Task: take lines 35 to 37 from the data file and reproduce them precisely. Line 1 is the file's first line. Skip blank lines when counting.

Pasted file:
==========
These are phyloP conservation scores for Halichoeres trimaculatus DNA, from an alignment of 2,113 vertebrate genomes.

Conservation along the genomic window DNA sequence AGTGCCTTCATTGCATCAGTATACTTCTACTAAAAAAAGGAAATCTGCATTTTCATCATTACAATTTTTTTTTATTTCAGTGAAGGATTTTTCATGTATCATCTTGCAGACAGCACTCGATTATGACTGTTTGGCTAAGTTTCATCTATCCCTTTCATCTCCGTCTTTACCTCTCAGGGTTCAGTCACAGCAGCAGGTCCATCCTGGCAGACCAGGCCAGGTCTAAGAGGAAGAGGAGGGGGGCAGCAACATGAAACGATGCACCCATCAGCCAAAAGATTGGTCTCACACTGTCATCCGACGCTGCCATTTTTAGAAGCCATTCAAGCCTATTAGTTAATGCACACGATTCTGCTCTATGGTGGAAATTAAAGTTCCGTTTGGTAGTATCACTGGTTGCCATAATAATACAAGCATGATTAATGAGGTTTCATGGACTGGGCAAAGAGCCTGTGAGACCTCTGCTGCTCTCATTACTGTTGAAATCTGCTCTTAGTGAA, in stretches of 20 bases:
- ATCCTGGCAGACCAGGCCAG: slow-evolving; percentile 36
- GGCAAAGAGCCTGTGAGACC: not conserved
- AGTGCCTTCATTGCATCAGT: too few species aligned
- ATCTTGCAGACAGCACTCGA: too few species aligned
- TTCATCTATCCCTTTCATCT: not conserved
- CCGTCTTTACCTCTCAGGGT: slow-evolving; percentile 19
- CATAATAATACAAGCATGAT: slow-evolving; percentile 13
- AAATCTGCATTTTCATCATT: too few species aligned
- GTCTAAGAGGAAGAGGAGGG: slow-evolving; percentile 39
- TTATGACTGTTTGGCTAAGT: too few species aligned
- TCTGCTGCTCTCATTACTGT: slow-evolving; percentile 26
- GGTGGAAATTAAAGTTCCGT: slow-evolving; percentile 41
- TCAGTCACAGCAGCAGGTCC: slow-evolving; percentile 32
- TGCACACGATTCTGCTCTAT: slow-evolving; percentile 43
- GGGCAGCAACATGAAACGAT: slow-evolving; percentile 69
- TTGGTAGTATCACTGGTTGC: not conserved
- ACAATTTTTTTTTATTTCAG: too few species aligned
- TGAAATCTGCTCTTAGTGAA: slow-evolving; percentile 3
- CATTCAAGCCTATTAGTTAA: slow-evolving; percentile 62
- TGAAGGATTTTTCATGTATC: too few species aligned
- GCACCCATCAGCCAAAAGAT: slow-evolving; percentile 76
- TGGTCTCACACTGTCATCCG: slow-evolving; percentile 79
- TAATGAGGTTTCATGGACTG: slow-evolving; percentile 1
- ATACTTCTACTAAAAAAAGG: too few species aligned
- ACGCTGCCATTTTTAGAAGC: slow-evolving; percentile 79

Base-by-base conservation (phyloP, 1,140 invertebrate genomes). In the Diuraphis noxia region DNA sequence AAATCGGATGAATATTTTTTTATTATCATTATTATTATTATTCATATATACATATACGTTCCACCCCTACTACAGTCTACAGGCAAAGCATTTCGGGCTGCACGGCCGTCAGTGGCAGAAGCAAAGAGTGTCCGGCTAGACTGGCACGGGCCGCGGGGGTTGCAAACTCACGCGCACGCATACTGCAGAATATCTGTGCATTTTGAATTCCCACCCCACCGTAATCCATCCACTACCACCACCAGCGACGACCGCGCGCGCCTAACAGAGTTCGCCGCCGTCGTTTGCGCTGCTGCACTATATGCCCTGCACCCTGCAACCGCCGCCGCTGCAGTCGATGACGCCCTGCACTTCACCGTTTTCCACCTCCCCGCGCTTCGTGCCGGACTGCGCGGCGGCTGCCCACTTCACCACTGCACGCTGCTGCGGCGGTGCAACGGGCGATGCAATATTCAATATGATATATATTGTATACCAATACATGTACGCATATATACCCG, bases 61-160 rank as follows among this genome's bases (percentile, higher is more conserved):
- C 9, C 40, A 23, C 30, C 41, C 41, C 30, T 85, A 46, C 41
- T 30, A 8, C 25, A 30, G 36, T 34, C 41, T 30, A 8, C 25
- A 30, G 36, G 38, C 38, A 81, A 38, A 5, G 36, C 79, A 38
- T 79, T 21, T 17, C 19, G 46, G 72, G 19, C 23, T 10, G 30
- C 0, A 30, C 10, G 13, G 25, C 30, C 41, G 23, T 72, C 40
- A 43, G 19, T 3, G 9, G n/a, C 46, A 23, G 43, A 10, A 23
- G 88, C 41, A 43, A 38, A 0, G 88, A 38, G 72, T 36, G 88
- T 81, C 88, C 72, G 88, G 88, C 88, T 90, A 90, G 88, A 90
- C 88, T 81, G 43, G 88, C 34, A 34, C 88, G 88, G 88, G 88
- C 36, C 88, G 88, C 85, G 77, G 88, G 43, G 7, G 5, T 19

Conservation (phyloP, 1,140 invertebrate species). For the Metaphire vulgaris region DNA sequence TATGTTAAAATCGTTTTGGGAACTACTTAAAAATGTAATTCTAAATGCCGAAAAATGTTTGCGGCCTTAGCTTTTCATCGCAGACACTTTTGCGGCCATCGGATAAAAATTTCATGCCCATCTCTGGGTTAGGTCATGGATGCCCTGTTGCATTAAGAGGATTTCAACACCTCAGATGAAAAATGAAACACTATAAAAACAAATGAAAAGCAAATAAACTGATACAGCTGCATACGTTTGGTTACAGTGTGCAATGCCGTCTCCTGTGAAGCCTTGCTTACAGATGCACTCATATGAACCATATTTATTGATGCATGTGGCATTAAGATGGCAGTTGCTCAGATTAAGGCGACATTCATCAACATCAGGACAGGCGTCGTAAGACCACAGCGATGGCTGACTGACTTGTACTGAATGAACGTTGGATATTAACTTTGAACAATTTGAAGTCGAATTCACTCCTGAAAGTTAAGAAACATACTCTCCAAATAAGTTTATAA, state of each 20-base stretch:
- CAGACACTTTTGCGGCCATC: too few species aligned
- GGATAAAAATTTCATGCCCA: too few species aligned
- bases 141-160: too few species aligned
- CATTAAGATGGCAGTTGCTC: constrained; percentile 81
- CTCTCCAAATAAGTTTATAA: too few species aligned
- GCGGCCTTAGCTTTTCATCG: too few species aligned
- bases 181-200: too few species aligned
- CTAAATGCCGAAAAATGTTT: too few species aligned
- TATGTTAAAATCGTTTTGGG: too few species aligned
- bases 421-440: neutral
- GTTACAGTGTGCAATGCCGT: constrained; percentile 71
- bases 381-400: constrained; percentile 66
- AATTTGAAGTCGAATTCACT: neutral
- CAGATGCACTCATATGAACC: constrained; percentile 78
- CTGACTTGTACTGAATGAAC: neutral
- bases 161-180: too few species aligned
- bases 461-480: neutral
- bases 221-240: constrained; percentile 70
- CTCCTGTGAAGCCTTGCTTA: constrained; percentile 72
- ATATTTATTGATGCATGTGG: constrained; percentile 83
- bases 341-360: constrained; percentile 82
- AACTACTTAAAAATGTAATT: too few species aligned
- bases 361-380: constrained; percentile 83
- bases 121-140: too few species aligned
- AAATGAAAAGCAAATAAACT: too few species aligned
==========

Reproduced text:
- G 88, C 41, A 43, A 38, A 0, G 88, A 38, G 72, T 36, G 88
- T 81, C 88, C 72, G 88, G 88, C 88, T 90, A 90, G 88, A 90
- C 88, T 81, G 43, G 88, C 34, A 34, C 88, G 88, G 88, G 88